Kapowie! Another Victory for Homeless Pets!
Community super heroes advocating for homeless animals are blazing their way across the country, and yesterday the blaze was red-hot in Austin, Texas. The Austin City Council unanimously passed an ordinance banning retail sales of dogs and cats.
The story of yesterday’s victory really started two years ago when locals heard a Petland was “coming soon” to their beloved Austin. Upset by the news, Spay Austin Coalition sprang into action and, kapowie, 50 people showed up to peacefully protest before the store even opened. For the next two years, Saturday after Saturday, a handful of dedicated volunteers staged peaceful protests against the sale of puppy mill dogs in Austin. The ultimate goal of the team was to convert the Petland business model from puppy sales to puppy adoptions.
Standing outside in the Texas heat (and cold) alongside a busy highway every single Saturday for two years is true commitment for the animals. Six key individuals kept the momentum going: David Lundstedt, Julia Hilder and Sharon Yancy of Spay Austin Coalition; Jennifer Hayes of Best Friends Animal Society; and Pat and Jeanne O’Neil, foster volunteers for Lil' Paws Maltese Rescue. You can read all about their endeavor in the upcoming January/February issue of the Best Friends magazine in the article called, “The Little Group That Could.”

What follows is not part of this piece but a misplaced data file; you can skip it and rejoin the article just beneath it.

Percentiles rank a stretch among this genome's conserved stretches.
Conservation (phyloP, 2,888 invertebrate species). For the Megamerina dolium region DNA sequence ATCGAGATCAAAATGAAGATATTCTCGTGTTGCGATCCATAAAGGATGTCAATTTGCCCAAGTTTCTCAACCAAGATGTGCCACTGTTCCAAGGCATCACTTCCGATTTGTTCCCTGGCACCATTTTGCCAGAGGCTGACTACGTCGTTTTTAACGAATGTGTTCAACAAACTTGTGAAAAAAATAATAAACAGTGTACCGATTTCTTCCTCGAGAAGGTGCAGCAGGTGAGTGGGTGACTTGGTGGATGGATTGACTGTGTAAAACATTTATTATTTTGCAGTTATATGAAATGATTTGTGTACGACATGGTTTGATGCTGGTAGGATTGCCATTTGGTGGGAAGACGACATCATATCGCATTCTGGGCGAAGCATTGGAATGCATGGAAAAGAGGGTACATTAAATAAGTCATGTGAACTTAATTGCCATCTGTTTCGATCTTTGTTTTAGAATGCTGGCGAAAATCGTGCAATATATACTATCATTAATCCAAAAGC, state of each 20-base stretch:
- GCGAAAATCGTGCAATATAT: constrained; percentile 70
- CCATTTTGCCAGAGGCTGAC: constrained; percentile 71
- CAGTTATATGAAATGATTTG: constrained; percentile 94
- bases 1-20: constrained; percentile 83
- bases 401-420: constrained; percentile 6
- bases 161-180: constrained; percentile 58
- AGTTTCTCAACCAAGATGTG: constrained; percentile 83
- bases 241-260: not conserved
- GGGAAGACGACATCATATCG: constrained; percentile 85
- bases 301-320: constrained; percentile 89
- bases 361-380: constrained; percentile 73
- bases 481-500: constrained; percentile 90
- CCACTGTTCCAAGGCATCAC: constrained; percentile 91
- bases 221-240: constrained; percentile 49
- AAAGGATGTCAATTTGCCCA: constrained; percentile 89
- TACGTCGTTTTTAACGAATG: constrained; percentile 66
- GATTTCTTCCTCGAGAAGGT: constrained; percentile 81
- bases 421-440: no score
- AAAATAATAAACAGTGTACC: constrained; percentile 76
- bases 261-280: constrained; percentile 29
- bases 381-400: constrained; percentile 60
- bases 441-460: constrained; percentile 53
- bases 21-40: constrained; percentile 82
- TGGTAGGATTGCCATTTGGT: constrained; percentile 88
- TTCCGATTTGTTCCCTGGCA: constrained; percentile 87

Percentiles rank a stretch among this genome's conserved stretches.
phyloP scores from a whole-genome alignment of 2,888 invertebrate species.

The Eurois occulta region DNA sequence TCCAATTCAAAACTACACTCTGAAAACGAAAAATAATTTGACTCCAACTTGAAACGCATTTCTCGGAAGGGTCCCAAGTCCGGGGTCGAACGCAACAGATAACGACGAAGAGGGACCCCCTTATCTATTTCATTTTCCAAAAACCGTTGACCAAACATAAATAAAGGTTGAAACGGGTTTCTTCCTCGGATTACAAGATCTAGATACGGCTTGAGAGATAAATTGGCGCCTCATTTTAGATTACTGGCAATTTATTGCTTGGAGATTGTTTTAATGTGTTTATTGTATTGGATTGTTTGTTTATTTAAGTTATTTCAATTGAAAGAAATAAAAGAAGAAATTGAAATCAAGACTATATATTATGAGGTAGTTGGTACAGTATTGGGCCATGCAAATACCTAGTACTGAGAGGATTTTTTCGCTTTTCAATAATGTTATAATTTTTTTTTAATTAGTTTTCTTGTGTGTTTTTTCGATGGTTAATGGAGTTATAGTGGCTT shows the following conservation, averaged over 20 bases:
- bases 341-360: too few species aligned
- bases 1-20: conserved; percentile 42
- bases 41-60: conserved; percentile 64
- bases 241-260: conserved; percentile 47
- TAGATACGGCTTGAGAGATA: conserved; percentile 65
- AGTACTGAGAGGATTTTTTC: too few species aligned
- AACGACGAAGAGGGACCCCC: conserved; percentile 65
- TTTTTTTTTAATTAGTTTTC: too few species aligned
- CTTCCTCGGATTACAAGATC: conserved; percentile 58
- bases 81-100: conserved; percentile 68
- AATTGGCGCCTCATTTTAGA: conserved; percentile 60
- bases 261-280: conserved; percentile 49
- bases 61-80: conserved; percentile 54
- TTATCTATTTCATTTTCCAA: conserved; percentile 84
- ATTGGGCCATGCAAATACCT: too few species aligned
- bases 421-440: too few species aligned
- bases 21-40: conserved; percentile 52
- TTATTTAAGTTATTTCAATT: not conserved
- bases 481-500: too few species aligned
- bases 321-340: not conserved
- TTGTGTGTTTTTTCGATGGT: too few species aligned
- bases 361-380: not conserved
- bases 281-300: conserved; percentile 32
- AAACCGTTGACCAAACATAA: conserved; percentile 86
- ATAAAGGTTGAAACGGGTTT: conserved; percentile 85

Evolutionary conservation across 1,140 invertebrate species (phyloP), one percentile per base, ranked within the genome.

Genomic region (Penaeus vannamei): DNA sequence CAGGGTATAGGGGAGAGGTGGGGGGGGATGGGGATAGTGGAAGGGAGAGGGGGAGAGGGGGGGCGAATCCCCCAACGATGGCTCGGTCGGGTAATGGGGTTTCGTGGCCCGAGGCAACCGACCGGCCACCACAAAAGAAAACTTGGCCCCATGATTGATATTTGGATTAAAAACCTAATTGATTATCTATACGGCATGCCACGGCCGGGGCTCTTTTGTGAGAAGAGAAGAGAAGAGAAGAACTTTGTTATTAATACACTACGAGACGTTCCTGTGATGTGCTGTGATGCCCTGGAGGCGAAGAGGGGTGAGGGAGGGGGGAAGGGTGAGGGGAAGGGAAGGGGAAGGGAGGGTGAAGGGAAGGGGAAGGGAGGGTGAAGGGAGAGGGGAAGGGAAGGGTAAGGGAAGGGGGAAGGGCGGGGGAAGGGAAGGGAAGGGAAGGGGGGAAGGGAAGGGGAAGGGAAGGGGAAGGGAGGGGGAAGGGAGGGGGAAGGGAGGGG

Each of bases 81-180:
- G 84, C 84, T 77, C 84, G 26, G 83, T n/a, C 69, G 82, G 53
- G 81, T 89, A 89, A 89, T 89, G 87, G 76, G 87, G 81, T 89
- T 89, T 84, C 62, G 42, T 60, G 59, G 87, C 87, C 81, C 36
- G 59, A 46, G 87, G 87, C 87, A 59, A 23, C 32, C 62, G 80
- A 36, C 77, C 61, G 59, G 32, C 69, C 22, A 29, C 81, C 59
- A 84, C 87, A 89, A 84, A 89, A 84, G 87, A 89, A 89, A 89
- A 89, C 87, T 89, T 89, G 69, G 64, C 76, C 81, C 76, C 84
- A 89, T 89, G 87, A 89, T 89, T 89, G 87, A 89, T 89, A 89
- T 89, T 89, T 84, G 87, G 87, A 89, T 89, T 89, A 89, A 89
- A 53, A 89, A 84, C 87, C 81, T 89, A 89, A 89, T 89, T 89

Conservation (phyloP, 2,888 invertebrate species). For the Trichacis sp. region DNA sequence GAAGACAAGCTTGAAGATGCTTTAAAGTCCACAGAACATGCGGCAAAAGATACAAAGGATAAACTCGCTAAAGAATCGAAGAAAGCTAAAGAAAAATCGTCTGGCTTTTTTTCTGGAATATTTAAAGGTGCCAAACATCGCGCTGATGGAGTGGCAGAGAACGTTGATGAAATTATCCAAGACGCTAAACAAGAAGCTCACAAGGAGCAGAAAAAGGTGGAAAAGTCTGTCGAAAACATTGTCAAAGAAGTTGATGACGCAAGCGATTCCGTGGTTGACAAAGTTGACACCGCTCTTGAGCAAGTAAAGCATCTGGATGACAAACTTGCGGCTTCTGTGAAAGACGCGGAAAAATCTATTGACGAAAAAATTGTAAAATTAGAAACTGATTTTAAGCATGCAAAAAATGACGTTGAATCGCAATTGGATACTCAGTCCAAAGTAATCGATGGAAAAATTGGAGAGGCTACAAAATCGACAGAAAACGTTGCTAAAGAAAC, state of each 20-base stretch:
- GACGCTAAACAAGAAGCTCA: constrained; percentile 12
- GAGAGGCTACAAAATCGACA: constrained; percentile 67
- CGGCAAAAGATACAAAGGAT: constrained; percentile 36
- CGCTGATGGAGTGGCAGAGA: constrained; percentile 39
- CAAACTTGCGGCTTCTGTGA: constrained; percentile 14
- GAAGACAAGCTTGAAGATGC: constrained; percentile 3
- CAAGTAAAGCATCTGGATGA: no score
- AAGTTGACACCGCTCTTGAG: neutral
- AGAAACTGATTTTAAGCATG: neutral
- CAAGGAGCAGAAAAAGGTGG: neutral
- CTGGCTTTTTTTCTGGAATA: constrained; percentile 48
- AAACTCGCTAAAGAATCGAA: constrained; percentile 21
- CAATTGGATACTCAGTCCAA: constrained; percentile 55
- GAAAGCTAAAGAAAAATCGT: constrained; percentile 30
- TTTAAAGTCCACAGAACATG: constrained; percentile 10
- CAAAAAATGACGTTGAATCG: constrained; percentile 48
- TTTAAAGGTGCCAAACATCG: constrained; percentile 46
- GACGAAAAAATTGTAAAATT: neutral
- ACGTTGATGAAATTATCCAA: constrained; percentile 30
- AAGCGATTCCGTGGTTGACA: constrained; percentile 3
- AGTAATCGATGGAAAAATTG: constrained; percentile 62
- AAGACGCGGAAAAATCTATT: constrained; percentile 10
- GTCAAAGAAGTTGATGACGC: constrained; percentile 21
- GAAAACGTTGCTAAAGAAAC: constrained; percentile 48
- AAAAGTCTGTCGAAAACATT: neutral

The team’s hard work paid off (well, kind of). Petland did close its doors, but the ideal situation would have been another retail outlet for shelter pets. It’s a humane model that’s popping up in cities across the country and saving thousands of lives from the needless killing in America’s shelter system.
But the capes of these heroes were not ready to be stored away just yet. While peaceful protests are an effective change agent, solidifying this as part of the fabric of the community takes an ordinance shift. Enter David Lundstedt. Inspired by the retail sales ban of puppies and kittens that passed in West Hollywood, California, earlier this year, David went to work on crafting a similar ban in Austin.
The rest is history … oh, except for the 2010 Best Grassroots Activists Award that the Austin Chronicle gave the protestors in its annual Best of Austin readers’ poll.
Why are these peaceful protests important? Ask any of the thousands of volunteers across the country currently engaged in protests in front of these pet stores and they will tell you how many unsuspecting members of the public have been educated about the connection between the horror of puppy mills and the pet stores that sell their animals. They can also tell you about the hundreds of people they’ve sent to local shelters to adopt instead of purchase pets.
David and the many other volunteers in Austin have forever changed the landscape for animals, moving us one step closer to the No More Homeless Pets finish line. They are the puppy miller’s kryptonite.
For more information about how to start your own peaceful pet store protest, you can download the Puppies Aren’t Products action kit called “How to Organize a Peaceful Pet Store Demonstration” at puppymills.bestfriends.org. Click on Tools to Use for more helpful resources.
Best Friends Animal Society